I’ve long been annoyed by the saying “everything happens for a reason.”
For one, I find it to be rather sappy and, well, I’m not a particularly sappy person.
Secondly, I’ve never thought the sentiment was true. Some things just happen. There’s no rhyme or reason to them. They just happen. But the more I think about it, the more I’ve come to realize that I was wrong.
Everything does happen for a reason.
When you got that new job you were hoping for, that happened for a reason – you applied for it, you interviewed well, and the company thought you were the best candidate for the job.
When you failed that test you needed to pass in order to maintain your GPA and keep your scholarship, that too happened for a reason – you spent too much time on Facebook, going out with friends, and catching up on your favorite shows when you should have been studying.
The time that house on the news got hit by lightinging and burned to the ground, that happened for a reason – the roof of the house was the closest contact point for the bolt of lightning and the massive charge of electricity caused the wood the house was built with to catch on fire.
And when that young mother and her child were hit head on by a drunk driver and died tragically in a car accident, that also happened for a reason – someone had too much to drink and without concern for anyone else’s well being they got behind the wheel of their car wherein their impaired judgment and slowed response time resulted in them running a red light and taking the life of a mother and her child.
But there was no grander narrative behind these moments, no deeper meaning to be discovered if we simply read the signs correctly. They happened and there was a reason behind their happening, but that reason was mundane, not divine.
In other words, these things were not part of God’s plan.
When these sorts of events occur and we find ourselves in a moment of speechless horror, many of us utter the words “everything happens for a reason,” either to ourselves or to those who are suffering, with the thought being that God is behind these events and has a reason, or purpose, for them occurring.
Let’s assume for a moment that that is true, that the sort of events I’ve described, as well as other horrific tragedies, were the handiwork of the divine. What, then, does that say about the nature of God?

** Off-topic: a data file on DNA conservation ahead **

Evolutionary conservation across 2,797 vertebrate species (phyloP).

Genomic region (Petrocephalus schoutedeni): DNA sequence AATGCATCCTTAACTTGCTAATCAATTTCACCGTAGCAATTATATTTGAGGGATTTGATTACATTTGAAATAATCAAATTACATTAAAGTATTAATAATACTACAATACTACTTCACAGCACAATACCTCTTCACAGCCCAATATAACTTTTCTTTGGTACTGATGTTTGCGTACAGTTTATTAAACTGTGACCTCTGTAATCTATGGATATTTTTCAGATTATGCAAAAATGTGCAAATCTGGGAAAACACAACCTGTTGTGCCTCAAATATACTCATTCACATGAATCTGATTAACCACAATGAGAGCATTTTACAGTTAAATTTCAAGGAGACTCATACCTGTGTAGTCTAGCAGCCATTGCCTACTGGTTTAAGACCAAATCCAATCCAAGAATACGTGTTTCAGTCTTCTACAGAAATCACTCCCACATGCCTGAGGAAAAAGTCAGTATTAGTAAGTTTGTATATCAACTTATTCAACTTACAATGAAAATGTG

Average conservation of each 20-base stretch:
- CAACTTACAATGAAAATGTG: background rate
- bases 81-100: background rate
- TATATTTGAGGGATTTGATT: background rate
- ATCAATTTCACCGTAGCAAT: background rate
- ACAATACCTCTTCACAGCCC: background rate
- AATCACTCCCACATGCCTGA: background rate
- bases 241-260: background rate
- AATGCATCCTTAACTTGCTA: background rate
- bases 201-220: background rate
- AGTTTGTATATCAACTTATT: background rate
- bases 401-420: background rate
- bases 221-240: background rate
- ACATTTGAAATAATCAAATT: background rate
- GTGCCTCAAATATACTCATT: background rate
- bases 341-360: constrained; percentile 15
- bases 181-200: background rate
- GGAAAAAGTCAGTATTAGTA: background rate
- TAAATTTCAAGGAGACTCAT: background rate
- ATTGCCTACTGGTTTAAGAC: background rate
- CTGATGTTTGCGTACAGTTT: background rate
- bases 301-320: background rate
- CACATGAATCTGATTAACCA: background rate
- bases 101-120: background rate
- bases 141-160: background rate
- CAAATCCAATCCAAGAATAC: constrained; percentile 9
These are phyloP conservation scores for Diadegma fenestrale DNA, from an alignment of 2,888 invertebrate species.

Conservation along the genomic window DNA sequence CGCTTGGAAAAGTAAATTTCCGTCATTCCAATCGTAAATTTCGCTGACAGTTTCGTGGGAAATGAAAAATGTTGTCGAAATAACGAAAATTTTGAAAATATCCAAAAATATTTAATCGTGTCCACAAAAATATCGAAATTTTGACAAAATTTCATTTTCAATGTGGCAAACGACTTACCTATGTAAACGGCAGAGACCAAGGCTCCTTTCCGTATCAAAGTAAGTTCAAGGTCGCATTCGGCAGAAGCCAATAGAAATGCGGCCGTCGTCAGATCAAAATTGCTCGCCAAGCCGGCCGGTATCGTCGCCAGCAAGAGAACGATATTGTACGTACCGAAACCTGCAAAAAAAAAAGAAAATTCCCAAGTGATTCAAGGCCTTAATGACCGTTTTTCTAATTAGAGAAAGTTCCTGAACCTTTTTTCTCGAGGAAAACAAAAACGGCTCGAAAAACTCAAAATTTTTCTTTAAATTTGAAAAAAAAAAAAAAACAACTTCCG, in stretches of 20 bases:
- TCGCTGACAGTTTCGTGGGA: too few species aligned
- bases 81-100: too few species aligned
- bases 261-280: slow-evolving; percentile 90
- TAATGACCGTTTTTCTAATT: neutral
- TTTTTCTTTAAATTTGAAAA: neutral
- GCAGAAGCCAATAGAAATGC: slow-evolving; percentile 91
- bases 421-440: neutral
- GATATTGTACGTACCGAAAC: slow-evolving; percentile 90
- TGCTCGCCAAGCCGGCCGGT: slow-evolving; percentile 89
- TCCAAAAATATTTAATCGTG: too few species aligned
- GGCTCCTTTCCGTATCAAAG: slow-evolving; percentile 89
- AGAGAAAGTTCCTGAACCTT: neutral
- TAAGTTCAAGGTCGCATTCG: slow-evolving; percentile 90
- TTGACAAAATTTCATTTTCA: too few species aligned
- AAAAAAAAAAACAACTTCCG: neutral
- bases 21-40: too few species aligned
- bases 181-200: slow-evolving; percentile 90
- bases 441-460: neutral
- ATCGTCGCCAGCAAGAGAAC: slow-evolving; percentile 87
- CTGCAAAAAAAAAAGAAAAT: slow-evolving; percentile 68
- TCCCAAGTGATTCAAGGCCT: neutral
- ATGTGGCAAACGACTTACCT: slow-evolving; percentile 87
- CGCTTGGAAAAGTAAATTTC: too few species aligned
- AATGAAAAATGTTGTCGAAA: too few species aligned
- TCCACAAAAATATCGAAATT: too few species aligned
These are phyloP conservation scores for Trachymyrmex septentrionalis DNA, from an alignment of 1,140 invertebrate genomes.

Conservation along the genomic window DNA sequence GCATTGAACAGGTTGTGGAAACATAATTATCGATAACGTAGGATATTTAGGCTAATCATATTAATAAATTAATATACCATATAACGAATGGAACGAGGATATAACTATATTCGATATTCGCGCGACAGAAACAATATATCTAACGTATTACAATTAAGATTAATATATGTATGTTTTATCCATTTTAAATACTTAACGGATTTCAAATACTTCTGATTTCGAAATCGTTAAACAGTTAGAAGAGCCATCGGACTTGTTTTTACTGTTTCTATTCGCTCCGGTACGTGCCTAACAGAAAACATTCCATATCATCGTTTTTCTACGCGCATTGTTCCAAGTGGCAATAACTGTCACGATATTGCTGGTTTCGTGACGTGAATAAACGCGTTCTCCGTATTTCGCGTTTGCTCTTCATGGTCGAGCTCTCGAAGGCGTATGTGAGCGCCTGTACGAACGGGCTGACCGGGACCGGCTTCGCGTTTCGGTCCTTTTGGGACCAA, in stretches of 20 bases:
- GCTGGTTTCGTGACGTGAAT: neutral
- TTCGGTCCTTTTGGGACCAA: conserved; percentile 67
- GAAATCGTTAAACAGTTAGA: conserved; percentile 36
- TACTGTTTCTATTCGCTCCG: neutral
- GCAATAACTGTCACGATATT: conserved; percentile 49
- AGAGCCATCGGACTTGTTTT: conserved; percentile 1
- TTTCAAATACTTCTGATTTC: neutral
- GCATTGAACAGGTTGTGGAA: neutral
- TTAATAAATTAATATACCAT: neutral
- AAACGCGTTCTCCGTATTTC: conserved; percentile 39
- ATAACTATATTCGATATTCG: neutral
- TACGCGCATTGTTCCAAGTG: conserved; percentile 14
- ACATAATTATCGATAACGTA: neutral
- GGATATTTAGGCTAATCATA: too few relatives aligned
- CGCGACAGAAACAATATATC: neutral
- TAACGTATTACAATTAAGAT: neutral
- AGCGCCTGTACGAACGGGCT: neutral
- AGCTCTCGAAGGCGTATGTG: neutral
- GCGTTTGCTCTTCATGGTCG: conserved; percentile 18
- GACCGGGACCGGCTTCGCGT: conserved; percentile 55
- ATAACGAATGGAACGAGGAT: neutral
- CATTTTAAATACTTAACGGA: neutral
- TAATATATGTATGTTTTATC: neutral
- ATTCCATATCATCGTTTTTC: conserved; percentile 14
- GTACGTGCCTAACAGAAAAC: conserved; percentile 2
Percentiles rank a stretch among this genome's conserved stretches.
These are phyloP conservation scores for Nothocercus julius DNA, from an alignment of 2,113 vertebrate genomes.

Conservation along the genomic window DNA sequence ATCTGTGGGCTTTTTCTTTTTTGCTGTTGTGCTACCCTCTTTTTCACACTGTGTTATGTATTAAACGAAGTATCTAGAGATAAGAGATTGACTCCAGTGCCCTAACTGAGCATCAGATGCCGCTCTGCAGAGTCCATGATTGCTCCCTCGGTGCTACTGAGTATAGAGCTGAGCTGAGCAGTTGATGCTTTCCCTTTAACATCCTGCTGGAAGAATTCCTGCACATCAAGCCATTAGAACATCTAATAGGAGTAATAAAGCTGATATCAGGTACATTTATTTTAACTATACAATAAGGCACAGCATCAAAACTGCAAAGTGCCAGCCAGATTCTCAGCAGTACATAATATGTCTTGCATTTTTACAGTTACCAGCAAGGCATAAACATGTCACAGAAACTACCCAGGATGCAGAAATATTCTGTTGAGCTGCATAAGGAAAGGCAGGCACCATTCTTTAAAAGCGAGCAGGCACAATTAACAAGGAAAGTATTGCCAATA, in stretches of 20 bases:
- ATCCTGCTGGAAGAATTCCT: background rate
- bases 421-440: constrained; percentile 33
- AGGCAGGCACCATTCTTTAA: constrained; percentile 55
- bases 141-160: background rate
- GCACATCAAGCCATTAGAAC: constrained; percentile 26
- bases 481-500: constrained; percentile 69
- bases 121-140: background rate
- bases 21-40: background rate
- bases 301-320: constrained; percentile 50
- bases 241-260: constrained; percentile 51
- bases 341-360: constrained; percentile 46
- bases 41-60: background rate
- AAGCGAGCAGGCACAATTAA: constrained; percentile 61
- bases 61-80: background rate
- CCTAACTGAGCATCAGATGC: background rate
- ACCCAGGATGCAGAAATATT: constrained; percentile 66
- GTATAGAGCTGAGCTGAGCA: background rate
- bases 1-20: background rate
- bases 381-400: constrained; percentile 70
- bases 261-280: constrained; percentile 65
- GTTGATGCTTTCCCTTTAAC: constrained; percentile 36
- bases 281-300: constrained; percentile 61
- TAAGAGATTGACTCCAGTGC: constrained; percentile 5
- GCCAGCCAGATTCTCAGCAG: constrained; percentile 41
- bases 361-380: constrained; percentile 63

In short, it says that God is a God who apparently delights in suffering. It says that God is the sort of god who sends drunk drivers to kill babies, who burns down people’s homes, and afflicts random people with horrendous diseases like cancer.
Regardless of any potential “reason” such a god would choose to does this things, if indeed God had a hand in intentionally causing them to occur, then that God is not the God of the Bible.
That God is not worthy of worship.
That God is evil.
Does the Bible speak of a God who works to draw out good in the midst of great evil? Absolutely. But there is tremendous difference between a God who orders the chaos and a God who causes it.
This does not mean that God does not enact judgment. Scripture testifies to this truth. But what scripture does not do is ascribe to God the responsibility or blame for every terrible thing that happens in life.
The truth is we live in a broken world and in such a world terrible, meaningless things happen. Not because God wants them to happen, but because our decisions have unavoidable consequences and because nature is an untamable beast that is always on the prowl.
But when we try to ascribe divine meaning, purpose, or reason to tragedy, we merely compound the pain and turn God into a villain.
Mothers who suffer miscarriages should never have to hear that God killed their baby. Family members who just lost a loved one to cancer should never be told that God made their loved one sick. Friends whose homes have been lost to natural disaster should not have to hear that God wanted them to be homeless.
While we would never say these things exactly this way, when we try to comfort our friends and loved ones with the words “everything happens for a reason” or “God has a purpose,” then this is exactly what we are telling them.
It is a good and holy thing to want to console our friends who are suffering, but more often than not the greatest comfort you can give is the silence that accompanies a listening ear, a loving shoulder to cry on, and the promise of prayer.
Pain is hell.
Which means we must do everything we can to avoid becoming our loved ones tormenters in their time of trial.
Yes, there will come a day when every tear will be wiped away and there will be no more death or crying or mourning or pain.
But until that day comes, our testimony to that future reality is not found in trying to attach meaning to the meaningless. Our testimony, and our gift of grace to those to suffer, will be found in our willingness to suffer with them, to walk with them through the valley of the shadow of death so that they know they are not alone.
In that act of grace, we incarnate the truth that though meaningless pain and suffering may seem to rule the present, that is not part of God’s plan.
God’s plan is that one day He will make His dwelling place among His people to dwell with them. They will be His people, and God Himself will be among them and be their God.
On that day and not before it, the old order of things will pass away and all things will be made new.
Grace and peace,